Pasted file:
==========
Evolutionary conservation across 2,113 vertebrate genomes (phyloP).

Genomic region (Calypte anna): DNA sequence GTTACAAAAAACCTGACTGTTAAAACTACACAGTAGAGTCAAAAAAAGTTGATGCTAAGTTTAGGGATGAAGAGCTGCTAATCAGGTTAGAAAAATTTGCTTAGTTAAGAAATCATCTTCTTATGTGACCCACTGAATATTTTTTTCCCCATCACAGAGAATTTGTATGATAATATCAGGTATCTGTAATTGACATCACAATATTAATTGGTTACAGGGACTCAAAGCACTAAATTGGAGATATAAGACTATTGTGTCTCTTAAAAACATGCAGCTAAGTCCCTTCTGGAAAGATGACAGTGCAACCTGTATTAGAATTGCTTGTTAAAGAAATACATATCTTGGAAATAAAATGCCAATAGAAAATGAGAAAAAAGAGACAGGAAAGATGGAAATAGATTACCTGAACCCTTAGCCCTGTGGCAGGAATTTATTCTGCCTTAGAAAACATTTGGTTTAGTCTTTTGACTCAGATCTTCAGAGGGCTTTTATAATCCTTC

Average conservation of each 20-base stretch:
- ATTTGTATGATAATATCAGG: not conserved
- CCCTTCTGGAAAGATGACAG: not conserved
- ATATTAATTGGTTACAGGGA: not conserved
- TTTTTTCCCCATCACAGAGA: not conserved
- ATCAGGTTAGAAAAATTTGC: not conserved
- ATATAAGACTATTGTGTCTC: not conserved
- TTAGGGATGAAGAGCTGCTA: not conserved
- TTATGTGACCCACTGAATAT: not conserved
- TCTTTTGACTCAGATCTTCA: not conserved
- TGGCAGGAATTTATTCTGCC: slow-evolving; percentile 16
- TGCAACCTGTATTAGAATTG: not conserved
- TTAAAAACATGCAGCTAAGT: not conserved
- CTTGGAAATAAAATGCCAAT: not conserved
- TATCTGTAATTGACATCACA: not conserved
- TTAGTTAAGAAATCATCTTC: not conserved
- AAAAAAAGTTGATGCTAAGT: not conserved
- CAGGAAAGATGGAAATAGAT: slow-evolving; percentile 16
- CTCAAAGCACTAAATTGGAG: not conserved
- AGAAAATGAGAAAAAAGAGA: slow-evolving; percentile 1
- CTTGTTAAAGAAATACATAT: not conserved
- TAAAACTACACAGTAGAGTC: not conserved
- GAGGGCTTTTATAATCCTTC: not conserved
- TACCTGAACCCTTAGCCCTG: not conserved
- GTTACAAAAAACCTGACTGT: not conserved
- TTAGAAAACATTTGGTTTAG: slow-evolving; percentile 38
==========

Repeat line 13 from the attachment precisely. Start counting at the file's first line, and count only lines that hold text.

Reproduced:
- TGGCAGGAATTTATTCTGCC: slow-evolving; percentile 16